Nigeria: When gender inequality goes beyond the surface of skin tone

Prejudice is damaging – it kills motivation and self-esteem. Children especially are likely to believe it is true so end up living their lives creating walls around themselves when they realised stereotypes ingrained at home is manifested in the society at large.

My old guy was excited as he just returned from the village to collect his yearly palm oil from Mama Monday, although palm oil from my father’s farm is no different from any random one bought from the market but there is a little sentiment attached to.

“That woman is hard-working, dependable and always sticks to agreement” My father talked fondly of Mama Monday.

Then my father went on about this woman and how she spent most of the time in the farm going from one chore to the other and how she is a fantastic mother because her children were at school.

So I said “Is Mama Monday like Iya Dele from where we used to live long ago?”

“O ti gba tan!” – “On point!”, my father enthused.

Iya Dele, like Mama Monday is an Igbo woman who was our neighbour in the 80s. She has a vegetable farm (akuro). As it’s the custom for many Igbos in the area, both of their husbands were palm wine tapper (ademu) which means their work is seasonal so are around a lot during the day.

There is a stereotype of Igbo men being drunk, this is where that came from, well from my observations.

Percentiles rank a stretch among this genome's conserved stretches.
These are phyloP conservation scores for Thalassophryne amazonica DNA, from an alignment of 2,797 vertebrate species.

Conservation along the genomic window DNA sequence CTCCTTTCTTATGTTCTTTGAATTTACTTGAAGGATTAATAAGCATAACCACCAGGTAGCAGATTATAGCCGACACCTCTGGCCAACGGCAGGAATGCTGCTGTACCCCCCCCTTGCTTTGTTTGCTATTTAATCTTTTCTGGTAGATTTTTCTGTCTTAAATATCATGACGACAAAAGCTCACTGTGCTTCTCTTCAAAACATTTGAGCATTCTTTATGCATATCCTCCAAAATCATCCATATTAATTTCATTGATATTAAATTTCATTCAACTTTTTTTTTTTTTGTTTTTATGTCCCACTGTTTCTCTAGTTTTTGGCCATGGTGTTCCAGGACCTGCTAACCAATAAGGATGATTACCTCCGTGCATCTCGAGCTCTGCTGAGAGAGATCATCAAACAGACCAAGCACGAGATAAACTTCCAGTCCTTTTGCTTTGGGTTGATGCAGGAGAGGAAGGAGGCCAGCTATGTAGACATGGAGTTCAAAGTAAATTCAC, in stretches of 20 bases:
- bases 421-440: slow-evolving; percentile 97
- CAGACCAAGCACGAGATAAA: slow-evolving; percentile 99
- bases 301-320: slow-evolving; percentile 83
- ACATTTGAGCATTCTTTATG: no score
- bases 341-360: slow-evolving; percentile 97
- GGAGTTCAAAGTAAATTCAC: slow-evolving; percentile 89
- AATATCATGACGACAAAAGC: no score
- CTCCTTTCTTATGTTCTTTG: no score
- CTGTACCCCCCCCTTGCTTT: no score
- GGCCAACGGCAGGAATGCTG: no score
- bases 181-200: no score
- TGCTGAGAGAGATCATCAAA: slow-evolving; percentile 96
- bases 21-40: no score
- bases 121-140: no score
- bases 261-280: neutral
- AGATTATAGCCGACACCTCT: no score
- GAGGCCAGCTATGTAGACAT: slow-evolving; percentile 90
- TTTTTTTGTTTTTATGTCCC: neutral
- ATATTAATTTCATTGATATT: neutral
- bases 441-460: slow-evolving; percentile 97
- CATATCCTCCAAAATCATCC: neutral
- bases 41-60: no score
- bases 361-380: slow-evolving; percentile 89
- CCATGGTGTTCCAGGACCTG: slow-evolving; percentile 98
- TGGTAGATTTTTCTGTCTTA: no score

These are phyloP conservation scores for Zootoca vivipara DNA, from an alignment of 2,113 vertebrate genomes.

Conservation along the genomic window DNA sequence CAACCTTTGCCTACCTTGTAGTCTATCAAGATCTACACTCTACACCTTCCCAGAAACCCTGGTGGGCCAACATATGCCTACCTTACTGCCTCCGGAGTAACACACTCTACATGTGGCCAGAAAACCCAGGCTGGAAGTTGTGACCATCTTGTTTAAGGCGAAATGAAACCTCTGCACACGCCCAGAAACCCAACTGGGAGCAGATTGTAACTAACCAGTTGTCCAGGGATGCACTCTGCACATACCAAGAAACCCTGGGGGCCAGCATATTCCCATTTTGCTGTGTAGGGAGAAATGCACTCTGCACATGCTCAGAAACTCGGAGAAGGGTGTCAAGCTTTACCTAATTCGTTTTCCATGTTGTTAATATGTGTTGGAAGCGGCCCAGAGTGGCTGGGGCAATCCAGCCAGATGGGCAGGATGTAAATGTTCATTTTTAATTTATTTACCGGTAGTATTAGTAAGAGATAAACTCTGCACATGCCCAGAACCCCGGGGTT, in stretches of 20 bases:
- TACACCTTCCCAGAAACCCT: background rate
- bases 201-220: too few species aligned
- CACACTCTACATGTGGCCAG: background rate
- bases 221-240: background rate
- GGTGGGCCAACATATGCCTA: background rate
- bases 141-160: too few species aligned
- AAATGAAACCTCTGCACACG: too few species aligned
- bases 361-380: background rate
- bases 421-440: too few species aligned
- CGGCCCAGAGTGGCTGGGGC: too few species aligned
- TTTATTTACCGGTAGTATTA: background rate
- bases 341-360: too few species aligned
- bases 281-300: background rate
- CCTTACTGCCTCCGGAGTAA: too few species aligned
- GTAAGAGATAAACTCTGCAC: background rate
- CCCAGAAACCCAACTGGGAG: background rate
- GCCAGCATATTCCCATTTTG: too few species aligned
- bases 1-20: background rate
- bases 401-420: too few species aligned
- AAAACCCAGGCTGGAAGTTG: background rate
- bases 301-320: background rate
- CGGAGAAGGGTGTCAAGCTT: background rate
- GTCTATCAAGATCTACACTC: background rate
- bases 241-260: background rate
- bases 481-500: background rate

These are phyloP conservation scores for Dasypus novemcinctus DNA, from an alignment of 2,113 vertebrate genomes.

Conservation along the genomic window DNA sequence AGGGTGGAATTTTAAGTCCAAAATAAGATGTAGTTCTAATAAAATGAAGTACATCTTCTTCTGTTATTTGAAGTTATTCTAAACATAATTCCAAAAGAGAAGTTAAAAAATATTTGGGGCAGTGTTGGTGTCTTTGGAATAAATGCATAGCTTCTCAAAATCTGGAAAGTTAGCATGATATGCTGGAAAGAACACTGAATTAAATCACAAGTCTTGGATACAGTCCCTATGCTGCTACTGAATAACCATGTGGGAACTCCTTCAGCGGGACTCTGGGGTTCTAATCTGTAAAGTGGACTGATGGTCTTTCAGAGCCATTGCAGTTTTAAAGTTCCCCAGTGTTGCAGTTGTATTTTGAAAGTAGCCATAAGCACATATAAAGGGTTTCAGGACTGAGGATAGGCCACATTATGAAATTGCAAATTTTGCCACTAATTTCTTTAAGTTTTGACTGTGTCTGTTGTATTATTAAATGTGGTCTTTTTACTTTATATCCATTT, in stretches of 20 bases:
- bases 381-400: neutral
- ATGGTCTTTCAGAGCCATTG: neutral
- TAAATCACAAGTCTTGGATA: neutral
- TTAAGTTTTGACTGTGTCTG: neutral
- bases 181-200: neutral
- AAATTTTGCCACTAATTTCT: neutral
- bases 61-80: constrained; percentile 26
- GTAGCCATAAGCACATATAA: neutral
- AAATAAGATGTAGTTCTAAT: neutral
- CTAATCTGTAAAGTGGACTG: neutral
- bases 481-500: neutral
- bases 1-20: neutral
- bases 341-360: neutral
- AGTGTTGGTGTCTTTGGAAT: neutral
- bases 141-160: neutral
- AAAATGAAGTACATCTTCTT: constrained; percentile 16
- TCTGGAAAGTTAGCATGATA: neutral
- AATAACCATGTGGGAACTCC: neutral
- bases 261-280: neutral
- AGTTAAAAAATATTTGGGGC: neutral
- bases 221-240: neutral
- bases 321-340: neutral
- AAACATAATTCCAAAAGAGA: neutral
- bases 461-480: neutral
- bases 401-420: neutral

Now, I am getting clearer picture of what I have been thinking about for quite some time – Gender inequality in Nigeria affects every woman in the land, however, breaking it down, people are always quick to single out Yoruba and Igbo women for comparison.

Even when both have the same education, exposure and material wealth – for some reason, igbo women are seen to be better in everything – they are stronger, more fashionable, cleaner, more beautiful and ha! more romantic so make better lover.

How true is this, and how much of it has just been as a result of repeated stereotypes based on false claims?

My old guy just spent a few minutes describing all women that I have grown to know. Most women in my village are in the farm all day while their men often in time return to the village for news and lunch.

So Yoruba women have similar workload and no credits for it from their men, why?

So when a friend who is a Yoruba but has lived in a few continents given father’s job read some very skewed views on Yoruba women when compared to their Igbo counterparts – he wanted to know if that was true as he’s been away from home for long and he was sure none of the attributes were true of his mother.

“It’s all stereotypes that has got out of hand.” And from what I have learnt, they were propagated my men – Yoruba men not for anything else but for their ego.

It is complicated but unless we can go to the root of all this, many more women especially Yoruba will waste their lives chasing shadows just so they can feel more accepted by their men.

US is a very good example on this, everyone knows it is a false notion that the fairer skinned you are, the brighter or more beautiful one is but yet fair-skinned folks get more attention for just about anything than their dark-skinned sisters – it’s damaging – time for Nigeria to get hands on Dark GirlsOr our own Nollywood version of the same to raise awareness?

The reason for the fairer skin for many Igbos isn’t a rocket science given the presence of the European explorers in the early days.

If our history – the true ones were taught in schools from primary level, stereotypes like this would have been put to rest long ago.